New colourful metalens opens up possibilities for AR and VR

2 Jan 2018

Image: Mark Agnor/Shutterstock

By harnessing all the colours of the rainbow on to a single lens, a team of researchers could create whole new avenues of discovery for AR and VR.

For years now, scientists working in the field of optics have been working to replace the bulky, curved lens with something known as a metalens: a flat surface that uses nanostructures to focus light.

What has held the technology back, however, is the limited spectrum of light that it can focus well – but that is set to change following a recent breakthrough from the Harvard John A Paulson School of Engineering and Applied Sciences (SEAS).

In a paper published to Nature Nanotechnology, a team of researchers revealed that it developed the first single lens that can focus the entire visible spectrum of light – including white light – in the same spot and in high resolution.

Until now, this achievement has only been done using standard curved lenses stacked on top of one another.

No more stacking

What makes focusing the entire spectrum of light so challenging is that each wavelength moves through materials at different speeds.

So, for example, red wavelengths will move through glass faster than blue, meaning that the two colours reach the same location at different speeds, resulting in image distortions.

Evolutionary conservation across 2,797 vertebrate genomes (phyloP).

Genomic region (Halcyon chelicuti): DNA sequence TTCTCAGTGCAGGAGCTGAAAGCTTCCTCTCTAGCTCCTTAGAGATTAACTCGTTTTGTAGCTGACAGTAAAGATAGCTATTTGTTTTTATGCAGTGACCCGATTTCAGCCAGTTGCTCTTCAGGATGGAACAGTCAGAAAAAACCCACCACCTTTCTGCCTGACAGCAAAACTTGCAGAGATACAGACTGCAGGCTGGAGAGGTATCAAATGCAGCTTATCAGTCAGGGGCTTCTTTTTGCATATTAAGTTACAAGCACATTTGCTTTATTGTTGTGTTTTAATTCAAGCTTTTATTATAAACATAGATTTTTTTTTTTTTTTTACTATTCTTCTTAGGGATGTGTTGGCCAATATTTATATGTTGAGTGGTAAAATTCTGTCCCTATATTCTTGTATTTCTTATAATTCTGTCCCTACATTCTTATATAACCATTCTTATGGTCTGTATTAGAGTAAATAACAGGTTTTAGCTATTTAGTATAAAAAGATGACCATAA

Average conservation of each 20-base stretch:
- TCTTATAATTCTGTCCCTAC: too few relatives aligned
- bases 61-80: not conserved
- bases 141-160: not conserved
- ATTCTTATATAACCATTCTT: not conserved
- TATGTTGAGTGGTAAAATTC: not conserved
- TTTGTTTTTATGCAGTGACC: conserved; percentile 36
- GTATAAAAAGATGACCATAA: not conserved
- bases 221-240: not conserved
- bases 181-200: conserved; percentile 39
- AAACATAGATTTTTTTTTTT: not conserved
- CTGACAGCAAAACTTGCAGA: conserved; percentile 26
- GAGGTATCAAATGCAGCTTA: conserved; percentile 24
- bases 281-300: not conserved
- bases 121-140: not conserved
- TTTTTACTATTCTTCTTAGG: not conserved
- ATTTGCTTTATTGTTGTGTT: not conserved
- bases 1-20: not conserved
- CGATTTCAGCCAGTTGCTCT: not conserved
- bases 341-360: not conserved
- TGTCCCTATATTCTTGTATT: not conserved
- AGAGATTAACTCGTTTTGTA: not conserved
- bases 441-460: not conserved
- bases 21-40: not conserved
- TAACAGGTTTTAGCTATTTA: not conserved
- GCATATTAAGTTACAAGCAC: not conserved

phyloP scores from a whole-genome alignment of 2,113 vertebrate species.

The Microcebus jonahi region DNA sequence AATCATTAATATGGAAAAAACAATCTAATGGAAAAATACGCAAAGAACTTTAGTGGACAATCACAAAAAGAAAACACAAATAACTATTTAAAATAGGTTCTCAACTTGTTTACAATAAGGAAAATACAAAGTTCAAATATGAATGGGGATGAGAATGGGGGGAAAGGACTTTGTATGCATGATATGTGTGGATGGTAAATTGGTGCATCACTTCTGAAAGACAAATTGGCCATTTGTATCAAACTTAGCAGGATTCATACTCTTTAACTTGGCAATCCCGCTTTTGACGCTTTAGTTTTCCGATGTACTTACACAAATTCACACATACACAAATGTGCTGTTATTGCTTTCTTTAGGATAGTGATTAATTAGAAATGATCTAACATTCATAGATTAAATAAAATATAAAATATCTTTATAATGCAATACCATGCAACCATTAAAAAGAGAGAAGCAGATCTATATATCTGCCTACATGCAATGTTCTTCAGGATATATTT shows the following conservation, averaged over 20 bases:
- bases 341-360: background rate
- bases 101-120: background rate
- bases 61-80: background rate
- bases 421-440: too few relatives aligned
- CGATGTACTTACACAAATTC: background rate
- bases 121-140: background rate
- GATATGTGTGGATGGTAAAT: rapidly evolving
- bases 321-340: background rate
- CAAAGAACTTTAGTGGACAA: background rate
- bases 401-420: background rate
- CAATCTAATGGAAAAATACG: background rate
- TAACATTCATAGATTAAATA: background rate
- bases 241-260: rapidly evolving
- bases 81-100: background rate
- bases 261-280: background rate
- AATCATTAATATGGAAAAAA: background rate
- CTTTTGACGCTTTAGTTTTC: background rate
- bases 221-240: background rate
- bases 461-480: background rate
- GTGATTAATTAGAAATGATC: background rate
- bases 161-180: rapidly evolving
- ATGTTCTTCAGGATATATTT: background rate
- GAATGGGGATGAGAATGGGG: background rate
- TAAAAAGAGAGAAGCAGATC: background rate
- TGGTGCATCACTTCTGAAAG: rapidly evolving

That is why devices up until now have had to stack up lenses to accommodate for this, resulting in extra weight.

Dramatically reduces thickness of lens

The single metalens developed by the Harvard team uses arrays of titanium dioxide nanofins to equally focus wavelengths of light and eliminate distortion, referred to as chromatic aberration.

With units of paired nanofins, the metalens is able to control the speed of different wavelengths of light simultaneously.

“By combining two nanofins into one element, we can tune the speed of light in the nanostructured material, to ensure that all wavelengths in the visible are focused in the same spot, using a single metalens,” said Wei Ting Chen, first author on the paper.

“This dramatically reduces thickness and design complexity compared to composite standard achromatic lenses.”

The next step for the team is to scale up the thickness of the lens to a diameter of 1cm, which would open it up to a range of new, powerful applications, including augmented reality and virtual reality.

Speaking with last month, Leap Motion CEO Michael Buckwald said that the immersive technology will have its ‘iPhone moment’ soon, whereby it will become commonplace.

Colm Gorey was a senior journalist with Silicon Republic